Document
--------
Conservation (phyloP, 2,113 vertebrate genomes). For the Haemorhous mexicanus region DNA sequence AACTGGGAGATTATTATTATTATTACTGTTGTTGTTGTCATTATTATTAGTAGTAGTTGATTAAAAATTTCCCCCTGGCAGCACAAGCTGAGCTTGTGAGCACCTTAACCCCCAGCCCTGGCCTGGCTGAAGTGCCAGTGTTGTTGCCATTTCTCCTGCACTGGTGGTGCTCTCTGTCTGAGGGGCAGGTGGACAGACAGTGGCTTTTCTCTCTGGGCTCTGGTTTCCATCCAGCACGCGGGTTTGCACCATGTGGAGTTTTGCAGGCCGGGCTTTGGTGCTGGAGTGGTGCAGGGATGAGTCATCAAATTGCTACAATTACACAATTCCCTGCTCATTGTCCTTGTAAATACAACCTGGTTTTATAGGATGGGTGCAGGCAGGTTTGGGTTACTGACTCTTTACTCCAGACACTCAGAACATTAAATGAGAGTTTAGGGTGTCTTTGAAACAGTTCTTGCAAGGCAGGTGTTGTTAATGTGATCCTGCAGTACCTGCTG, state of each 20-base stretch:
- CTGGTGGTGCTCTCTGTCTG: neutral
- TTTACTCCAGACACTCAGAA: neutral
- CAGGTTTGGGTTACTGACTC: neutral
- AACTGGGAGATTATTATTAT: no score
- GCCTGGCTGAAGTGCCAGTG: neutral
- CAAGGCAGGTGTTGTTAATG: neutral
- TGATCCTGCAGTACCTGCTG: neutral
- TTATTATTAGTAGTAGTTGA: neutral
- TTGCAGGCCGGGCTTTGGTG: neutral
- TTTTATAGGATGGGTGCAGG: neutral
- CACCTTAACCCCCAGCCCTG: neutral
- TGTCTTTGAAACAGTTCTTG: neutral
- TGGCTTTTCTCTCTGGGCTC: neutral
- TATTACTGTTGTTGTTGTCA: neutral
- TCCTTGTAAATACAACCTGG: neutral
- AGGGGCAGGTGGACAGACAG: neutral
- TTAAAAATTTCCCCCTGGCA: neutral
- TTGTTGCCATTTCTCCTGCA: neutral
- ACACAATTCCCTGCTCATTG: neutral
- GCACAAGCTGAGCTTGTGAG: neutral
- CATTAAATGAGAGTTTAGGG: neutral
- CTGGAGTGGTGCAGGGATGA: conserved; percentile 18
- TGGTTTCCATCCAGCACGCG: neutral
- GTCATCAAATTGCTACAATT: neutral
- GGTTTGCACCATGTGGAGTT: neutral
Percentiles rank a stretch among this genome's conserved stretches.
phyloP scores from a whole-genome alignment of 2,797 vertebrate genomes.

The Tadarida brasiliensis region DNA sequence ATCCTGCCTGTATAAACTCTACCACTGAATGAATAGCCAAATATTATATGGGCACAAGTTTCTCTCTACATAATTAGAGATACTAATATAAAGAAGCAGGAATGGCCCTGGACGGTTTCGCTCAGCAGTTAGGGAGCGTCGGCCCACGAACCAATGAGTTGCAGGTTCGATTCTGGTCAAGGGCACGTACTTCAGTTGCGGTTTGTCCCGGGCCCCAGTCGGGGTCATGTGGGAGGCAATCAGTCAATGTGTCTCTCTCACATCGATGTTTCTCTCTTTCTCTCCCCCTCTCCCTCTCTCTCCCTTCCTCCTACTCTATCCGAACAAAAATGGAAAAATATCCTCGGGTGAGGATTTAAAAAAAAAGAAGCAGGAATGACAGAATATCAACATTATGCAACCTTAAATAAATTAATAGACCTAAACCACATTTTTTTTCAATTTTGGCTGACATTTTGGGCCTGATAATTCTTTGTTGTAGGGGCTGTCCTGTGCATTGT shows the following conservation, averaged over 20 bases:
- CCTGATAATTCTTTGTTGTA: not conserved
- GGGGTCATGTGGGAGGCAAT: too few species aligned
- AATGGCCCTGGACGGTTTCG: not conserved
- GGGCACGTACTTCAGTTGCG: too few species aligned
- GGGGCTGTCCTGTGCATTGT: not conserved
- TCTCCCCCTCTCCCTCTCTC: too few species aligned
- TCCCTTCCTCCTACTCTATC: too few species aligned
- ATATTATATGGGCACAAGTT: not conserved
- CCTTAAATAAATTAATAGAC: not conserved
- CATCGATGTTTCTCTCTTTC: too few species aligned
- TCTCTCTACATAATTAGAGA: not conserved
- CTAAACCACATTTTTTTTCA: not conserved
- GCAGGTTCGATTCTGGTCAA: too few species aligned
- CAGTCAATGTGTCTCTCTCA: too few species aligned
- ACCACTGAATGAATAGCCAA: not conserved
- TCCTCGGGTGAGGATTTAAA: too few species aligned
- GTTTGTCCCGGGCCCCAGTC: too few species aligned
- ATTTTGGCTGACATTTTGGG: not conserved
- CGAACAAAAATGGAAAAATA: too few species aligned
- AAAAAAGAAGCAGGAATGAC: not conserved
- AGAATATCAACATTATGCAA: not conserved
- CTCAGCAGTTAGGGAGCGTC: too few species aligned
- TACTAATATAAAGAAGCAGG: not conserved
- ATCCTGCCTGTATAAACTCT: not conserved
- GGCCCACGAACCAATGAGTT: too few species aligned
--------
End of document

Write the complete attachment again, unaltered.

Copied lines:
Conservation (phyloP, 2,113 vertebrate genomes). For the Haemorhous mexicanus region DNA sequence AACTGGGAGATTATTATTATTATTACTGTTGTTGTTGTCATTATTATTAGTAGTAGTTGATTAAAAATTTCCCCCTGGCAGCACAAGCTGAGCTTGTGAGCACCTTAACCCCCAGCCCTGGCCTGGCTGAAGTGCCAGTGTTGTTGCCATTTCTCCTGCACTGGTGGTGCTCTCTGTCTGAGGGGCAGGTGGACAGACAGTGGCTTTTCTCTCTGGGCTCTGGTTTCCATCCAGCACGCGGGTTTGCACCATGTGGAGTTTTGCAGGCCGGGCTTTGGTGCTGGAGTGGTGCAGGGATGAGTCATCAAATTGCTACAATTACACAATTCCCTGCTCATTGTCCTTGTAAATACAACCTGGTTTTATAGGATGGGTGCAGGCAGGTTTGGGTTACTGACTCTTTACTCCAGACACTCAGAACATTAAATGAGAGTTTAGGGTGTCTTTGAAACAGTTCTTGCAAGGCAGGTGTTGTTAATGTGATCCTGCAGTACCTGCTG, state of each 20-base stretch:
- CTGGTGGTGCTCTCTGTCTG: neutral
- TTTACTCCAGACACTCAGAA: neutral
- CAGGTTTGGGTTACTGACTC: neutral
- AACTGGGAGATTATTATTAT: no score
- GCCTGGCTGAAGTGCCAGTG: neutral
- CAAGGCAGGTGTTGTTAATG: neutral
- TGATCCTGCAGTACCTGCTG: neutral
- TTATTATTAGTAGTAGTTGA: neutral
- TTGCAGGCCGGGCTTTGGTG: neutral
- TTTTATAGGATGGGTGCAGG: neutral
- CACCTTAACCCCCAGCCCTG: neutral
- TGTCTTTGAAACAGTTCTTG: neutral
- TGGCTTTTCTCTCTGGGCTC: neutral
- TATTACTGTTGTTGTTGTCA: neutral
- TCCTTGTAAATACAACCTGG: neutral
- AGGGGCAGGTGGACAGACAG: neutral
- TTAAAAATTTCCCCCTGGCA: neutral
- TTGTTGCCATTTCTCCTGCA: neutral
- ACACAATTCCCTGCTCATTG: neutral
- GCACAAGCTGAGCTTGTGAG: neutral
- CATTAAATGAGAGTTTAGGG: neutral
- CTGGAGTGGTGCAGGGATGA: conserved; percentile 18
- TGGTTTCCATCCAGCACGCG: neutral
- GTCATCAAATTGCTACAATT: neutral
- GGTTTGCACCATGTGGAGTT: neutral
Percentiles rank a stretch among this genome's conserved stretches.
phyloP scores from a whole-genome alignment of 2,797 vertebrate genomes.

The Tadarida brasiliensis region DNA sequence ATCCTGCCTGTATAAACTCTACCACTGAATGAATAGCCAAATATTATATGGGCACAAGTTTCTCTCTACATAATTAGAGATACTAATATAAAGAAGCAGGAATGGCCCTGGACGGTTTCGCTCAGCAGTTAGGGAGCGTCGGCCCACGAACCAATGAGTTGCAGGTTCGATTCTGGTCAAGGGCACGTACTTCAGTTGCGGTTTGTCCCGGGCCCCAGTCGGGGTCATGTGGGAGGCAATCAGTCAATGTGTCTCTCTCACATCGATGTTTCTCTCTTTCTCTCCCCCTCTCCCTCTCTCTCCCTTCCTCCTACTCTATCCGAACAAAAATGGAAAAATATCCTCGGGTGAGGATTTAAAAAAAAAGAAGCAGGAATGACAGAATATCAACATTATGCAACCTTAAATAAATTAATAGACCTAAACCACATTTTTTTTCAATTTTGGCTGACATTTTGGGCCTGATAATTCTTTGTTGTAGGGGCTGTCCTGTGCATTGT shows the following conservation, averaged over 20 bases:
- CCTGATAATTCTTTGTTGTA: not conserved
- GGGGTCATGTGGGAGGCAAT: too few species aligned
- AATGGCCCTGGACGGTTTCG: not conserved
- GGGCACGTACTTCAGTTGCG: too few species aligned
- GGGGCTGTCCTGTGCATTGT: not conserved
- TCTCCCCCTCTCCCTCTCTC: too few species aligned
- TCCCTTCCTCCTACTCTATC: too few species aligned
- ATATTATATGGGCACAAGTT: not conserved
- CCTTAAATAAATTAATAGAC: not conserved
- CATCGATGTTTCTCTCTTTC: too few species aligned
- TCTCTCTACATAATTAGAGA: not conserved
- CTAAACCACATTTTTTTTCA: not conserved
- GCAGGTTCGATTCTGGTCAA: too few species aligned
- CAGTCAATGTGTCTCTCTCA: too few species aligned
- ACCACTGAATGAATAGCCAA: not conserved
- TCCTCGGGTGAGGATTTAAA: too few species aligned
- GTTTGTCCCGGGCCCCAGTC: too few species aligned
- ATTTTGGCTGACATTTTGGG: not conserved
- CGAACAAAAATGGAAAAATA: too few species aligned
- AAAAAAGAAGCAGGAATGAC: not conserved
- AGAATATCAACATTATGCAA: not conserved
- CTCAGCAGTTAGGGAGCGTC: too few species aligned
- TACTAATATAAAGAAGCAGG: not conserved
- ATCCTGCCTGTATAAACTCT: not conserved
- GGCCCACGAACCAATGAGTT: too few species aligned